The Future Motion headquarters sits at the end of Schaffer Road on the western edge of Santa Cruz. Large palm trees dot the parking lot leading up to the big, arched entrance of the two-story building emblazoned with the company’s wordmark.

Doerksen and his crew traded the tech-heavy Mountain View for Santa Cruz in 2015. He says that being next to the Google headquarters made everything more expensive and, plus, everyone wanted to be by the beach. The first SC location was at the Wrigley building, the former gum factory turned business park just down the road from the current base. Santa Cruz Bicycles and LifeAid were neighbors. They moved their production to north San Jose to meet the increased demand and employ dozens of workers at their factory.

My photographer, Tarmo, and I visited the sprawling Santa Cruz facility on a sunny Wednesday in May. The building serves as the hub for the engineering, marketing and customer support operations. After winding down a hallway, one comes to a wall shouting the company mantra: “Make The Future Rad.” As Doerksen pointed out all the memorabilia around us, Mudd rode up on his board: “Are we gonna get you on some Onewheels today?”

As we sat down to chat, the question lingered in my mind. I found myself more excited than I had anticipated at the prospect of riding a board for the first time.

But I also had questions that weren’t as fun to contemplate. So, after a while of relaxed banter, I addressed the “elephant on the Onewheel.”

“Let’s talk about the lawsuits and the safety concerns.”

Pushing the Limits

Future Motion and Onewheel made headlines in late September 2023 when, at the behest of the U.S. Consumer Product Safety Commission, the company recalled 300,000 units due to safety concerns.

“Future Motion has received dozens of reports of incidents involving the electric skateboards, including four reported deaths between 2019 and 2021 and traumatic brain injuries, concussions, paralysis, upper-body fractures, lower-body fractures and ligament damage. The reported deaths resulted from head trauma and, in at least three of those incidents, the rider was not wearing a helmet. Future Motion and the CPSC encourage all riders to wear personal protective equipment while riding,” read a statement on the CPSC website.

In some cases, Onewheel riders were jettisoned from their board after it abruptly stopped in mid-motion or it no longer self-balanced.

Like any new technology, Onewheel “has an extra layer of scrutiny on it, right?” Doerksen says. “And people are trying to figure out what the product can do, what is the responsibility of the owner and operator. I think it’s fair to say that that’s what we’re in the process of figuring out.”

“It is a board sport,” Mudd adds. “I think people come into it with different sets of expectations. Some people understand that immediately. I snowboard and I understand that when I go snowboarding, if I’m not careful or not doing proper technique, I can fall and get seriously hurt. And I’m okay with that, because the benefits I get from this lifestyle that I live are tremendous.”

The CPSC recall affects the Onewheel GT, Onewheel Pint, Onewheel Pint X and the Onewheel+ XR. The same day the recall was announced, Future Motion introduced a firmware update called “Haptic Buzz” for the models in question in order to address the issues.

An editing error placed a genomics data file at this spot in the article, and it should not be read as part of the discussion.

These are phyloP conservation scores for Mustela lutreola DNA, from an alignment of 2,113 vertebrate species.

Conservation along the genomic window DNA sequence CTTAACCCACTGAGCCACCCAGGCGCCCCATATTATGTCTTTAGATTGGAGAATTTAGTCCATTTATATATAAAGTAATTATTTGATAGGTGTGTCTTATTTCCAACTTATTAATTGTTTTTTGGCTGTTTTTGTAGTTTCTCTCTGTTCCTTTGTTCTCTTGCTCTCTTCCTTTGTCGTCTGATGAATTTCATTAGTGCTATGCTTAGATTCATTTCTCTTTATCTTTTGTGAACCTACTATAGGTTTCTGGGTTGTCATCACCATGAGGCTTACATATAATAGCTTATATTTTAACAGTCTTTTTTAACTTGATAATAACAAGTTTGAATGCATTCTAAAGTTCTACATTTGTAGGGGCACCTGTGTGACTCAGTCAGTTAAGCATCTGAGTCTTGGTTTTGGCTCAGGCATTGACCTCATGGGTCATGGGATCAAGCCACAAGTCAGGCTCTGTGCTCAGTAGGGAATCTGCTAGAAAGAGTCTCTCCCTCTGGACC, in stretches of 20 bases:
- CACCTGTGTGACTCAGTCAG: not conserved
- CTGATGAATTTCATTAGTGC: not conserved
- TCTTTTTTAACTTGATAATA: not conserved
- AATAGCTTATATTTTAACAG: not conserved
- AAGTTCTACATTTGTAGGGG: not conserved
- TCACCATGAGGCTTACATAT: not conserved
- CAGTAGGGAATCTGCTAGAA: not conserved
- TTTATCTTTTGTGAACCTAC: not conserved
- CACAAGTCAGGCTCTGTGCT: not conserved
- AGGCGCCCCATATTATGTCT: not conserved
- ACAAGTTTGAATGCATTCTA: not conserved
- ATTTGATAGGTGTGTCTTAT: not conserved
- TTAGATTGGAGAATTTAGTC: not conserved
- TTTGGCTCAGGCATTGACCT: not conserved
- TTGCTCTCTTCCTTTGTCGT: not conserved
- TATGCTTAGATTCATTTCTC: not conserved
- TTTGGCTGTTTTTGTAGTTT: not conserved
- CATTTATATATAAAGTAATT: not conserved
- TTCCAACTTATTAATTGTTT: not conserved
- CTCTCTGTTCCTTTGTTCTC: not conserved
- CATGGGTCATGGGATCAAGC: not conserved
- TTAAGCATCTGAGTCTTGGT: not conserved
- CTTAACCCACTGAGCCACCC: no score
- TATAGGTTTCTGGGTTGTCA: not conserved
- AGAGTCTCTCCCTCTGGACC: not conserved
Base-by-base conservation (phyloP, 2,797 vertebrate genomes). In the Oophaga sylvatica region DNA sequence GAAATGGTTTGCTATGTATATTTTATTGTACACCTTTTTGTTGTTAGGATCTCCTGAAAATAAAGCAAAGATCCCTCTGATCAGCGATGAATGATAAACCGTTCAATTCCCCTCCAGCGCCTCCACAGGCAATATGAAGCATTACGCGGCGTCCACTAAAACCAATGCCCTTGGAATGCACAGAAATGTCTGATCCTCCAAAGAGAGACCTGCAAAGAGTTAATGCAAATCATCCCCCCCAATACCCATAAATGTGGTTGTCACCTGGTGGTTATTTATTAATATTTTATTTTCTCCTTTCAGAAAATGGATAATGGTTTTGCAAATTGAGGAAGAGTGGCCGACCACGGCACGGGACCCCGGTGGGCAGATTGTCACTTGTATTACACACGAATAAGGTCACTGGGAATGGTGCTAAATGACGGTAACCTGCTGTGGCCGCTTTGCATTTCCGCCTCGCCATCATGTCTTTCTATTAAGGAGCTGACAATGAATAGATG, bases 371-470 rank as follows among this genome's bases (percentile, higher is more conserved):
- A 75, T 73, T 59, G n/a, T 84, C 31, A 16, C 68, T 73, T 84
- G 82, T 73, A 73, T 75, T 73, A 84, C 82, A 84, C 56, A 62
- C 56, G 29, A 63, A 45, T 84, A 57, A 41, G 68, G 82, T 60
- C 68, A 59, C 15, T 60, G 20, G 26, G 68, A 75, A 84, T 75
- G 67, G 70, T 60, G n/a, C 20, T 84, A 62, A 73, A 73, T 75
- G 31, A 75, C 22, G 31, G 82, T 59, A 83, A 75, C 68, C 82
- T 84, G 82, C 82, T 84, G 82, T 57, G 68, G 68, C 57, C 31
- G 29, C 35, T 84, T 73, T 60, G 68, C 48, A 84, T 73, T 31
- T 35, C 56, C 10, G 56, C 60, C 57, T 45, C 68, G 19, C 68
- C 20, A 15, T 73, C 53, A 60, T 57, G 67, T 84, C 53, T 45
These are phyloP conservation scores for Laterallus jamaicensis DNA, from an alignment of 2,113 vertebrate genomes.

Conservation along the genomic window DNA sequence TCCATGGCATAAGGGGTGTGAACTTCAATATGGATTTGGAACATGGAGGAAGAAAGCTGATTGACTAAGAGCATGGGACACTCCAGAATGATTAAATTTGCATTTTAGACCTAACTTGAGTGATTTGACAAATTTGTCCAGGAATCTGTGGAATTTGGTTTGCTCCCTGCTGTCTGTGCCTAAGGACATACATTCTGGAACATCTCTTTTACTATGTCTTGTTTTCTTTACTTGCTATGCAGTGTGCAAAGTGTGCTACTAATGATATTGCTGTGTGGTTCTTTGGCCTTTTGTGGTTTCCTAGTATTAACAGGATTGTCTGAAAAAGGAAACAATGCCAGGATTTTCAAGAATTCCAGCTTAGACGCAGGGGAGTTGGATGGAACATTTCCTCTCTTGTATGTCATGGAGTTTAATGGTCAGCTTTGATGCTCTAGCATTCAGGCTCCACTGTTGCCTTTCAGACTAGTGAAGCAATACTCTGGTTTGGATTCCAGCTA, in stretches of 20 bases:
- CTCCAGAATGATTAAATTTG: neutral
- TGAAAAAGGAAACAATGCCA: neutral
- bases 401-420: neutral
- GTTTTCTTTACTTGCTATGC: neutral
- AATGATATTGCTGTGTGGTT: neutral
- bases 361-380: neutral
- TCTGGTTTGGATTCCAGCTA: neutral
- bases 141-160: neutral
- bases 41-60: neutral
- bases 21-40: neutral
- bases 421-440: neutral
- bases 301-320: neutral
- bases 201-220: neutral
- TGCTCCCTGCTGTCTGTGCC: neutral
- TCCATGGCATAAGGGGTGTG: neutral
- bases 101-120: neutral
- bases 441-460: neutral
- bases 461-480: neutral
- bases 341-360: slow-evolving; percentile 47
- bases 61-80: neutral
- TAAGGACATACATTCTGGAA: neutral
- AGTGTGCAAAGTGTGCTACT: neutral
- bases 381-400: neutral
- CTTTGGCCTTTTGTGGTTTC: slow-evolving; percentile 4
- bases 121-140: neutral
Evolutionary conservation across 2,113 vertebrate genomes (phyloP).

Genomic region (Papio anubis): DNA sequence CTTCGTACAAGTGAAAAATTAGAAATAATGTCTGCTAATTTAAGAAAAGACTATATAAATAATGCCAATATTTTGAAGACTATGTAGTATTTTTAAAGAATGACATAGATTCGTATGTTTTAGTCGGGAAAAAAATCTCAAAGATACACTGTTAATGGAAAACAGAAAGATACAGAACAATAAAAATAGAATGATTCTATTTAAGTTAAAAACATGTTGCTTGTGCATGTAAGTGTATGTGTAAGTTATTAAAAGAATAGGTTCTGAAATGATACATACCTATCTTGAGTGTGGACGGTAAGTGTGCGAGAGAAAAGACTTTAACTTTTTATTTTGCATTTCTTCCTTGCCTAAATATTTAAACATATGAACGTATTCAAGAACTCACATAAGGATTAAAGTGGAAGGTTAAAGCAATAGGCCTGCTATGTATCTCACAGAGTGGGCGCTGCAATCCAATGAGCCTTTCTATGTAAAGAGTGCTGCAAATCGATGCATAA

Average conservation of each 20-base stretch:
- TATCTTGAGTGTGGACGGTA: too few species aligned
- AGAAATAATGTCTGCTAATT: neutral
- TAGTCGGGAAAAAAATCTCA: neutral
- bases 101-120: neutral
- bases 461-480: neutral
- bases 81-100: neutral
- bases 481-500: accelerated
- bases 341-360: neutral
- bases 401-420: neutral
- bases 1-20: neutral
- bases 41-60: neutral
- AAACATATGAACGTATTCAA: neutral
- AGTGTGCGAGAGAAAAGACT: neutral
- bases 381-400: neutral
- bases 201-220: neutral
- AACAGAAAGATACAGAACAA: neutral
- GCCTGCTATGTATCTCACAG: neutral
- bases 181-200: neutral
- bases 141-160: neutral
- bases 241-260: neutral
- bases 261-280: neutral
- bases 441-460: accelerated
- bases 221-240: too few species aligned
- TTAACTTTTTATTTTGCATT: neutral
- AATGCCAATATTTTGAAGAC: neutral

All Onewheel models already had a “Pushback” feature, which automatically lifts the nose of the board to alert the rider when they are pushing the device’s limits. Haptic Buzz is a tactile and audio alert modeled after similar alert systems used in the automotive and aviation industries. The board will vibrate and blare out a warning sound when the rider is pushing their Onewheel’s speed limit; accelerating rapidly and exerting considerable torque; or when the battery is low.

In a video uploaded to the Onewheel Youtube channel, Mudd explains the new feature to their 100,000 subscribers.

“Ignoring Pushback or Haptic Buzz can result in serious injury or death,” Mudd says at the end of the clip.

As of June 2024, there were 66 lawsuits relating to Onewheel injuries that had been consolidated into multi-district litigation. Similar to a class action lawsuit, the litigation will bring all the cases to the U.S. District Court for the Northern District of California in front of Judge Beth Labson Freeman later this year. Future Motion might have to settle for a still-undisclosed amount of money as part of the process.

While Doerksen and Mudd can’t comment on the pending litigation, Mudd says that in light of the lawsuits, riders from all over the world penned letters of support for Future Motion.

“We had 5,000 letters from riders in our community explaining what value it brings to them in their daily life. It’s crazy. And this is thousands of people saying ‘This has done so much for my mental health,’” Mudd says.

While some people have had tragic experiences on a Onewheel, others are using the device as a way to heal trauma and improve their state of mind.

PRO GRADE Professional riders use the top line of Onewheels, fitted with heavy tread and shaped for maximum power. Photo: Onewheel

Shred The Pain Away

Aaron Knowles has only ever known military life. Both his parents served in the U.S. Air Force, moving the family from base to base. It was a given that he would also follow that path, and at age 19 he enlisted in the U.S. Army. It was the early 2000s, after 9/11. First came the invasion of Afghanistan in 2001. Then, within two years, the larger, more costly invasion of Iraq.

Knowles was deployed to Iraq and was almost killed when an improvised explosive device blew the vehicle he was in off the road. He sustained major injuries and has suffered from PTSD ever since.

“I have physical and mental and emotional wounds that I’m still and forever going to be trying to heal,” Knowles said in a phone interview.